However the assessee can declare in his return an amount higher than presumptive income so calculated, claimed to have been actually earned by him.

√ Other Electronic Prescribed by CBDT: The Central Board of Direct Taxes has prescribed other electronic modes to provide for the followings as an acceptable electronic mode of payments-

(a) Credit Card;

(b) Debit Card;

(c) Net Banking;

(d) IMPS (Immediate Payment Service);

(e) UPI (Unified Payment Interface);

(f) RTGS (Real Time Gross Settlement);

(g) NEFT (National Electronic Funds Transfer), and

(h) BHIM (Bharat Interface for Money) Aadhaar Pay

For this purpose, a new Rule 6ABBA with the heading ‗Other electronic modes‟ is introduced in the Income Tax Rules, 1962. This rule has been given a retrospective effect and will come into force from 01- 09-2019 even though the notification was issued on 29-01-2020.

This proviso to sub-section (1) has been inserted w.e.f. 01/04/2017 to promote digital transactions. The government has offered incentive to the seller for accepting payment by banking channels or digital means by allowing lower rate of income. This was particularly necessary to encourage digital transactions after demonetization.

Assessee accepting payment through account payee cheque/ account payee draft or ECS through bank or other electronic mode can declare income at 6 % of turnover/ sales or gross receipts. However, the payment must be received before the due date of filing of return.

Example: Mr. Arshdeep Singh, an individual carrying business of laptops has a Turnover of Rs. 80 Lakhs during the F.Y. 19-20. He has received the payments as

Rs.60 Lakh in cash

Rs.10 Lakh by account payee cheque during the previous year

Rs. 4 Lakh by ECS through bank account upto 31st July 2019

Rs. 6 Lakh has not been received yet.

Now, since the TO is below Rs.2 Cr, he has the option of availing benefits of section 44AD. Mr. Arshdeep Singh can exercise this option and declare income as

8% of Rs.66,00,000 (60 Lakh + 6 Lakh) 5,28,000
6% of Rs. 14 Lakh (10 Lakh + 4 Lakh) 84,000
Total income from PGBP 6,12,000

Computation of Income under Section 44AD

Due date

Benefit reduction of deemed profit rate under Section 44AD of the Income-tax Act to taxpayers who will accept digital payments

Section 44AD of the income tax Act, 1961 provides that if taxpayer is engaged in the any eligible business and having a turnover of Rs. 2 crore or less ,its profits are deemed to be 8 per cent of the total turnover or gross receipts.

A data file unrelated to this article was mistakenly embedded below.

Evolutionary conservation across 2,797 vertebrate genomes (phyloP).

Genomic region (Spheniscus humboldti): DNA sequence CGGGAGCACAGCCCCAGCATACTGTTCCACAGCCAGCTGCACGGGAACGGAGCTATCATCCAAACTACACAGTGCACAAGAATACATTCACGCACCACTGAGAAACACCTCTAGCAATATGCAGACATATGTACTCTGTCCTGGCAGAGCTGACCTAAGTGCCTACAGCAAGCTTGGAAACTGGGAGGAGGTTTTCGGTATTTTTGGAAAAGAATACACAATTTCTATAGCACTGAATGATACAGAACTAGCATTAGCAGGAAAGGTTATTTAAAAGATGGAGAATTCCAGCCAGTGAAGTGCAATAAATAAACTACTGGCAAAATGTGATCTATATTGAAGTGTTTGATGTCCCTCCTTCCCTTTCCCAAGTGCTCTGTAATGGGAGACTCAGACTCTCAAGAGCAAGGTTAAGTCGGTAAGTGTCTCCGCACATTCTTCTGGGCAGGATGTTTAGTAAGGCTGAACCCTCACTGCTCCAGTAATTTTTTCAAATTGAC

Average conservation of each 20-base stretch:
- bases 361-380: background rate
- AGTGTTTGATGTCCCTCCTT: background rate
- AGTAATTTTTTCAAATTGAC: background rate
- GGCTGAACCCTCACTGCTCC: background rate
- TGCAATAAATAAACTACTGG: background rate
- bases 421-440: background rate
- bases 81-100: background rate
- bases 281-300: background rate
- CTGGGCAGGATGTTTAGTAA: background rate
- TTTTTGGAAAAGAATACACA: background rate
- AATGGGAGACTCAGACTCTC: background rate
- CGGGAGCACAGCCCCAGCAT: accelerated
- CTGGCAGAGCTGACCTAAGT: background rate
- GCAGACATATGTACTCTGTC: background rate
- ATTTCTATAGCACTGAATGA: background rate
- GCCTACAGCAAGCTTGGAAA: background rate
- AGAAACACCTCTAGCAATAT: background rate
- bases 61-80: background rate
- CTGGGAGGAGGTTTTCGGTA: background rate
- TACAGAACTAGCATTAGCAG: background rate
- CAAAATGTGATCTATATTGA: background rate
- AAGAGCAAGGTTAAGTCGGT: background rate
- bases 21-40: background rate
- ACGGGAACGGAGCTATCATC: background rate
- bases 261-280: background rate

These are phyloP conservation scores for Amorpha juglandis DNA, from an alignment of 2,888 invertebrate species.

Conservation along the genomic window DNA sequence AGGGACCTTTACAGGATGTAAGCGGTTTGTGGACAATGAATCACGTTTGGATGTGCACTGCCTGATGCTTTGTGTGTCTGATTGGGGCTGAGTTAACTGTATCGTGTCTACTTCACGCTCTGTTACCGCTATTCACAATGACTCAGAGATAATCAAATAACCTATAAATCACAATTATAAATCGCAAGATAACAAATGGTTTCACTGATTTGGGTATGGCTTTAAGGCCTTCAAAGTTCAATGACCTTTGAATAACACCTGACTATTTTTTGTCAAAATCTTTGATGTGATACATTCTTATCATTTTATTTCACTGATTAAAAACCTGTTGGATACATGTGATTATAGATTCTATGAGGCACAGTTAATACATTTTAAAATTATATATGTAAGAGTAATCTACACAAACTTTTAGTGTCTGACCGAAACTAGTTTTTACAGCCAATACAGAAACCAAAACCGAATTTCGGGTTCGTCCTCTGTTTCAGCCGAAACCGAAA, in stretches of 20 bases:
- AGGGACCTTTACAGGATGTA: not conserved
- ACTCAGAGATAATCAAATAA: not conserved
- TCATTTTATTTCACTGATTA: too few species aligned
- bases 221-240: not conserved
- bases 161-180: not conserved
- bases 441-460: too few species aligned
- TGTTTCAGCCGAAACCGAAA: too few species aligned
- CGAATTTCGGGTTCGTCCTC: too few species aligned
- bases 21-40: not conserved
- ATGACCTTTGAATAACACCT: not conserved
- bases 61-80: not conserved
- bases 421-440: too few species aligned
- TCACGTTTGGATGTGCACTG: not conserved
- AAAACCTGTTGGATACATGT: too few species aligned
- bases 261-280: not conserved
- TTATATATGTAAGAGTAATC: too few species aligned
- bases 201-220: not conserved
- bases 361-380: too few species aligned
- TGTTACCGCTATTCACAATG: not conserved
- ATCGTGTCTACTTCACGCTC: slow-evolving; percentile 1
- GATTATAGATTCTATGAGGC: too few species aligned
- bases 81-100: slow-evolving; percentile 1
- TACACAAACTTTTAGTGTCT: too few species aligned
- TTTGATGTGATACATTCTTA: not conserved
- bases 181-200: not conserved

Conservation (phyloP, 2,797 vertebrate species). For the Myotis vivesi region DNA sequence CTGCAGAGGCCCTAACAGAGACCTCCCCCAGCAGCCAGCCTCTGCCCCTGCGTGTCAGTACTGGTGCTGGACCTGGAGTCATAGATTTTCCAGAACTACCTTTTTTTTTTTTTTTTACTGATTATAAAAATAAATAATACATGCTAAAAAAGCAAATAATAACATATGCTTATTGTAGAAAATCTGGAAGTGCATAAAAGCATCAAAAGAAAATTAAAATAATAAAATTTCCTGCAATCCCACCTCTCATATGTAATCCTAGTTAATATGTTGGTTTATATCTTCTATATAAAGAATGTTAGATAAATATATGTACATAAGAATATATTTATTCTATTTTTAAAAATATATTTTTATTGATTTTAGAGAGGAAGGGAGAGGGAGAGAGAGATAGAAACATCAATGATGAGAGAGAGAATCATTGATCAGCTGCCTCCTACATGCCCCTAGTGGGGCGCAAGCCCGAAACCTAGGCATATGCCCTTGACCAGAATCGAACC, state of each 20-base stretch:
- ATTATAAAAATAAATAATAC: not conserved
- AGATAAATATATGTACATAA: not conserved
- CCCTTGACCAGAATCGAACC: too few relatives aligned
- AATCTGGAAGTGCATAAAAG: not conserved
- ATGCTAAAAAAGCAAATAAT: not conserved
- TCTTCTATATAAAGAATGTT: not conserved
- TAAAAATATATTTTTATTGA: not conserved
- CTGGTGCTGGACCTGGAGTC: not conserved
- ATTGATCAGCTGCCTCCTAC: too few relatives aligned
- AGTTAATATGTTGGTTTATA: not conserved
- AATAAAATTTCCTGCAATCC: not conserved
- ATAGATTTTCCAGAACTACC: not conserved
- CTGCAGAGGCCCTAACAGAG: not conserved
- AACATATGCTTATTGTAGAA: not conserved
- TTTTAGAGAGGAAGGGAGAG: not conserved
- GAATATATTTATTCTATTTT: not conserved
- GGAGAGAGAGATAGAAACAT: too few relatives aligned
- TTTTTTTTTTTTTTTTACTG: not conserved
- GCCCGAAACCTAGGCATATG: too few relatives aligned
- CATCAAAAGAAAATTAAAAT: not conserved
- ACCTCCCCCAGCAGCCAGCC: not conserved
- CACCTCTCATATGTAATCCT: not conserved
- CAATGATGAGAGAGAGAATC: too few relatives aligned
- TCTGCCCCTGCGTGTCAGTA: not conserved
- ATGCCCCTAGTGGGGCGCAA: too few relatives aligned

in order to achieve the government’s mission of moving towards a cash-less economy and to provide incentive small traders/businesses to proactively accept payments by digital means, it has been decided to reduce the existing rate of deemed profit of 8 per cent under Section 44AD of the Act to 6 per cent in respect of the amount of total turnover or gross receipts received through banking channels digital means.

However, the existing rate of deemed profit of 8 per cent referred to in Section 44AD of the Act, shall continue to apply in respect of the total turnover or gross receipts received in cash.

The benefit to traders and small businesses is explained in following different scenarios considering FY 2020-21:

Particular 100% Cash Turnover 80% Digital Turnover 100% Digital Turnover
Total Turnover 1.90 Crore 1.90 Crore 1.90 Crore
Cash Turnover 1.90 Crore 38 Lakh NIL
Digital Turnover NIL 1.52 Crore 1.90 Crore
Profit on Cash Turnover @ 8% 15.20 Lakh 3.04 Lakh NIL
Profit on Digital Turnover @ 6% NIL 9.12 lakh 11.40 Lakh
Total Profit 15.20 Lakh 12.16 Lakh 11.40 Lakh
Tax Payable under New Regime 201240 122928 107120
Tax Saving NIL 78312 94120

From the above table, it is clear that if an assessee makes his transactions in cash on a turnover of Rs. 1.90 crore, then his income under the presumptive scheme will be presumed to be Rs. 15.20 Lakh at the rate of 8 per cent of turnover, his total Tax Liability under new tax regime will be Rs. 201240. However, if an assessee shifts to 100 percent digital transactions and his profit will be presumed to be Rs. 11.40 Lakh at the rate of 6 per cent of turnover, his total Tax Liability under new tax regime will be Rs.107120. It is to be noted that by adopting digital system i.e.non cash system.he will save income tax of Rs.94120.00

Lower Rate of Income in Different Scenarios

As per the proviso to 44AD(1), income can be declared as 6% of the turnover if the payment is received digitally or through banking channel before the due date of return filing u/s 139(1). However, many a times due date for return filing is extended or sometimes it may happen that assessee files his return after due date or he has filed return earlier than the due date. We shall discuss here whether the assessee can claim 6% of turnover as his income under these scenarios.

Case 1- Due date of return filing is extended

The due date of return filing u/s 139(1) is extended by the Income Tax Department due to different reasons such as natural calamities, pandemic, technical glitches etc. The extended date becomes the due date u/s 139(1) of the Act for that assessment year. Therefore, any payment received through banking channel/ digitally up to the extended due date u/s 139(1) of the Act shall be eligible for claiming 6% of turnover as income.

Example: Suppose the due date for filing return u/s 139(1) for the A.Y. 2019-20 has been extended to August 31, 2019. An eligible assessee who has received payment through account payee cheque, account payee draft, ECS through banking channel or other prescribed modes up to 31/08/2020 shall be eligible for declaring profits at the rate of 6% of turnover.